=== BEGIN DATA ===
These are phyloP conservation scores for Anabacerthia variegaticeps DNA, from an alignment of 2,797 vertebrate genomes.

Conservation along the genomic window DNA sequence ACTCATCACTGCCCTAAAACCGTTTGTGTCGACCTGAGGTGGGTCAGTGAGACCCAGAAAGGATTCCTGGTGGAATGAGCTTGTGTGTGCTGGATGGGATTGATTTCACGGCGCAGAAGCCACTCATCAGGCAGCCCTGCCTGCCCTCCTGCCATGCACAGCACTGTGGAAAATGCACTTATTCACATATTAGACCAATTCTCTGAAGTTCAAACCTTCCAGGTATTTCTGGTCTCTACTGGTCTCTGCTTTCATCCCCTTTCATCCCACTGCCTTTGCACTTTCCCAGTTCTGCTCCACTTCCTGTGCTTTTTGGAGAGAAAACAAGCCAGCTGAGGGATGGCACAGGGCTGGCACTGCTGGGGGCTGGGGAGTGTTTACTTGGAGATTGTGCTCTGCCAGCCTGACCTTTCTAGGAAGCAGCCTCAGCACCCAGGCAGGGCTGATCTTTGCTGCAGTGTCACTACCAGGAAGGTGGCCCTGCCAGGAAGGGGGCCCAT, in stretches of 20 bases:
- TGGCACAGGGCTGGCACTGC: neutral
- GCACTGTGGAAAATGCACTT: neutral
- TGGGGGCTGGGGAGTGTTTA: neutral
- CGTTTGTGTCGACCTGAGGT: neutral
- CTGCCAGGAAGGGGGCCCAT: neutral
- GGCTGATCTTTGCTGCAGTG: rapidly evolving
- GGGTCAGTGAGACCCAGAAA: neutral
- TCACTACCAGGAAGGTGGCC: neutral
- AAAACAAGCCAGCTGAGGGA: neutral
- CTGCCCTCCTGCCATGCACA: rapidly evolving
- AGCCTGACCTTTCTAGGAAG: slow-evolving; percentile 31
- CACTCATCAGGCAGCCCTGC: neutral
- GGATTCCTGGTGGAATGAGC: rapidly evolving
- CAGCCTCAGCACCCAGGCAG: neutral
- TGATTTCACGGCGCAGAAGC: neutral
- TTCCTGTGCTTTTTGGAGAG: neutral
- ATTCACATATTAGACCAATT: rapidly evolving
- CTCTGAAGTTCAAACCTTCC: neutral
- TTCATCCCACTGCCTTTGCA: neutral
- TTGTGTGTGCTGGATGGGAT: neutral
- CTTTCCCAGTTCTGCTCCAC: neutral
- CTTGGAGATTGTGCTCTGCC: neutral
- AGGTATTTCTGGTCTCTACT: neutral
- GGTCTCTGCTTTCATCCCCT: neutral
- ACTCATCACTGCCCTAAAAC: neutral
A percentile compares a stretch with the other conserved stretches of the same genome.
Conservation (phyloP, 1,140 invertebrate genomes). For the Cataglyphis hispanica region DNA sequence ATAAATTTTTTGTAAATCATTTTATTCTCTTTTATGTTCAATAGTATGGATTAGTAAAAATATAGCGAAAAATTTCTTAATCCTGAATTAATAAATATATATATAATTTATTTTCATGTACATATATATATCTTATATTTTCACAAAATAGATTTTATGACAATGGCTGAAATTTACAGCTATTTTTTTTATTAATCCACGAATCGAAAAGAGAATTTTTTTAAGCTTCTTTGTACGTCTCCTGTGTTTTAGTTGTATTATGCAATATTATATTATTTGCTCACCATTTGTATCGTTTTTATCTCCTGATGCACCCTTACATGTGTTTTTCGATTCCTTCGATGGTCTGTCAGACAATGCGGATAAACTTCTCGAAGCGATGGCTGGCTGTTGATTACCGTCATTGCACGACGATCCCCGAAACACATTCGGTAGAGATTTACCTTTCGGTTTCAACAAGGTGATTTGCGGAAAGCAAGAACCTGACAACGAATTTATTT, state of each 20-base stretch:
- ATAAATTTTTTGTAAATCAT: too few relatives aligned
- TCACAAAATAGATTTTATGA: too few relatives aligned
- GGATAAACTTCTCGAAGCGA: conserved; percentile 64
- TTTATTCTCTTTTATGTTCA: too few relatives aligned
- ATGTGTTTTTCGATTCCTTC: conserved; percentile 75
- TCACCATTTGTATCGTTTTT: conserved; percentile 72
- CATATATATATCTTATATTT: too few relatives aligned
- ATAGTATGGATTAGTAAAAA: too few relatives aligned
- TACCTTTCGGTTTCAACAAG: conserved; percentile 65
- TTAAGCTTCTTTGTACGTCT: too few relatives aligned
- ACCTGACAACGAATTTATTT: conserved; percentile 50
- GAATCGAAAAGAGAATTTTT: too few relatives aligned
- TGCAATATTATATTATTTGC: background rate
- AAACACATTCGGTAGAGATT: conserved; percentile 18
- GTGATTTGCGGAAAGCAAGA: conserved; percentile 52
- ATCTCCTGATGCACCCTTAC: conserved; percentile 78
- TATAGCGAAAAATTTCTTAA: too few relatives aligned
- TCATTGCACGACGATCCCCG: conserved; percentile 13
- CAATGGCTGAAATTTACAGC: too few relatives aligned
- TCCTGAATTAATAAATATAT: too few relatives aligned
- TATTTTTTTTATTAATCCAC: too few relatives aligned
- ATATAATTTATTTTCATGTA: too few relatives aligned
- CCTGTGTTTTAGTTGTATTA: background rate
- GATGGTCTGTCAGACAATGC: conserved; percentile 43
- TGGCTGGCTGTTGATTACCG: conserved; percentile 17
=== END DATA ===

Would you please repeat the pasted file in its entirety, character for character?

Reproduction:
These are phyloP conservation scores for Anabacerthia variegaticeps DNA, from an alignment of 2,797 vertebrate genomes.

Conservation along the genomic window DNA sequence ACTCATCACTGCCCTAAAACCGTTTGTGTCGACCTGAGGTGGGTCAGTGAGACCCAGAAAGGATTCCTGGTGGAATGAGCTTGTGTGTGCTGGATGGGATTGATTTCACGGCGCAGAAGCCACTCATCAGGCAGCCCTGCCTGCCCTCCTGCCATGCACAGCACTGTGGAAAATGCACTTATTCACATATTAGACCAATTCTCTGAAGTTCAAACCTTCCAGGTATTTCTGGTCTCTACTGGTCTCTGCTTTCATCCCCTTTCATCCCACTGCCTTTGCACTTTCCCAGTTCTGCTCCACTTCCTGTGCTTTTTGGAGAGAAAACAAGCCAGCTGAGGGATGGCACAGGGCTGGCACTGCTGGGGGCTGGGGAGTGTTTACTTGGAGATTGTGCTCTGCCAGCCTGACCTTTCTAGGAAGCAGCCTCAGCACCCAGGCAGGGCTGATCTTTGCTGCAGTGTCACTACCAGGAAGGTGGCCCTGCCAGGAAGGGGGCCCAT, in stretches of 20 bases:
- TGGCACAGGGCTGGCACTGC: neutral
- GCACTGTGGAAAATGCACTT: neutral
- TGGGGGCTGGGGAGTGTTTA: neutral
- CGTTTGTGTCGACCTGAGGT: neutral
- CTGCCAGGAAGGGGGCCCAT: neutral
- GGCTGATCTTTGCTGCAGTG: rapidly evolving
- GGGTCAGTGAGACCCAGAAA: neutral
- TCACTACCAGGAAGGTGGCC: neutral
- AAAACAAGCCAGCTGAGGGA: neutral
- CTGCCCTCCTGCCATGCACA: rapidly evolving
- AGCCTGACCTTTCTAGGAAG: slow-evolving; percentile 31
- CACTCATCAGGCAGCCCTGC: neutral
- GGATTCCTGGTGGAATGAGC: rapidly evolving
- CAGCCTCAGCACCCAGGCAG: neutral
- TGATTTCACGGCGCAGAAGC: neutral
- TTCCTGTGCTTTTTGGAGAG: neutral
- ATTCACATATTAGACCAATT: rapidly evolving
- CTCTGAAGTTCAAACCTTCC: neutral
- TTCATCCCACTGCCTTTGCA: neutral
- TTGTGTGTGCTGGATGGGAT: neutral
- CTTTCCCAGTTCTGCTCCAC: neutral
- CTTGGAGATTGTGCTCTGCC: neutral
- AGGTATTTCTGGTCTCTACT: neutral
- GGTCTCTGCTTTCATCCCCT: neutral
- ACTCATCACTGCCCTAAAAC: neutral
A percentile compares a stretch with the other conserved stretches of the same genome.
Conservation (phyloP, 1,140 invertebrate genomes). For the Cataglyphis hispanica region DNA sequence ATAAATTTTTTGTAAATCATTTTATTCTCTTTTATGTTCAATAGTATGGATTAGTAAAAATATAGCGAAAAATTTCTTAATCCTGAATTAATAAATATATATATAATTTATTTTCATGTACATATATATATCTTATATTTTCACAAAATAGATTTTATGACAATGGCTGAAATTTACAGCTATTTTTTTTATTAATCCACGAATCGAAAAGAGAATTTTTTTAAGCTTCTTTGTACGTCTCCTGTGTTTTAGTTGTATTATGCAATATTATATTATTTGCTCACCATTTGTATCGTTTTTATCTCCTGATGCACCCTTACATGTGTTTTTCGATTCCTTCGATGGTCTGTCAGACAATGCGGATAAACTTCTCGAAGCGATGGCTGGCTGTTGATTACCGTCATTGCACGACGATCCCCGAAACACATTCGGTAGAGATTTACCTTTCGGTTTCAACAAGGTGATTTGCGGAAAGCAAGAACCTGACAACGAATTTATTT, state of each 20-base stretch:
- ATAAATTTTTTGTAAATCAT: too few relatives aligned
- TCACAAAATAGATTTTATGA: too few relatives aligned
- GGATAAACTTCTCGAAGCGA: conserved; percentile 64
- TTTATTCTCTTTTATGTTCA: too few relatives aligned
- ATGTGTTTTTCGATTCCTTC: conserved; percentile 75
- TCACCATTTGTATCGTTTTT: conserved; percentile 72
- CATATATATATCTTATATTT: too few relatives aligned
- ATAGTATGGATTAGTAAAAA: too few relatives aligned
- TACCTTTCGGTTTCAACAAG: conserved; percentile 65
- TTAAGCTTCTTTGTACGTCT: too few relatives aligned
- ACCTGACAACGAATTTATTT: conserved; percentile 50
- GAATCGAAAAGAGAATTTTT: too few relatives aligned
- TGCAATATTATATTATTTGC: background rate
- AAACACATTCGGTAGAGATT: conserved; percentile 18
- GTGATTTGCGGAAAGCAAGA: conserved; percentile 52
- ATCTCCTGATGCACCCTTAC: conserved; percentile 78
- TATAGCGAAAAATTTCTTAA: too few relatives aligned
- TCATTGCACGACGATCCCCG: conserved; percentile 13
- CAATGGCTGAAATTTACAGC: too few relatives aligned
- TCCTGAATTAATAAATATAT: too few relatives aligned
- TATTTTTTTTATTAATCCAC: too few relatives aligned
- ATATAATTTATTTTCATGTA: too few relatives aligned
- CCTGTGTTTTAGTTGTATTA: background rate
- GATGGTCTGTCAGACAATGC: conserved; percentile 43
- TGGCTGGCTGTTGATTACCG: conserved; percentile 17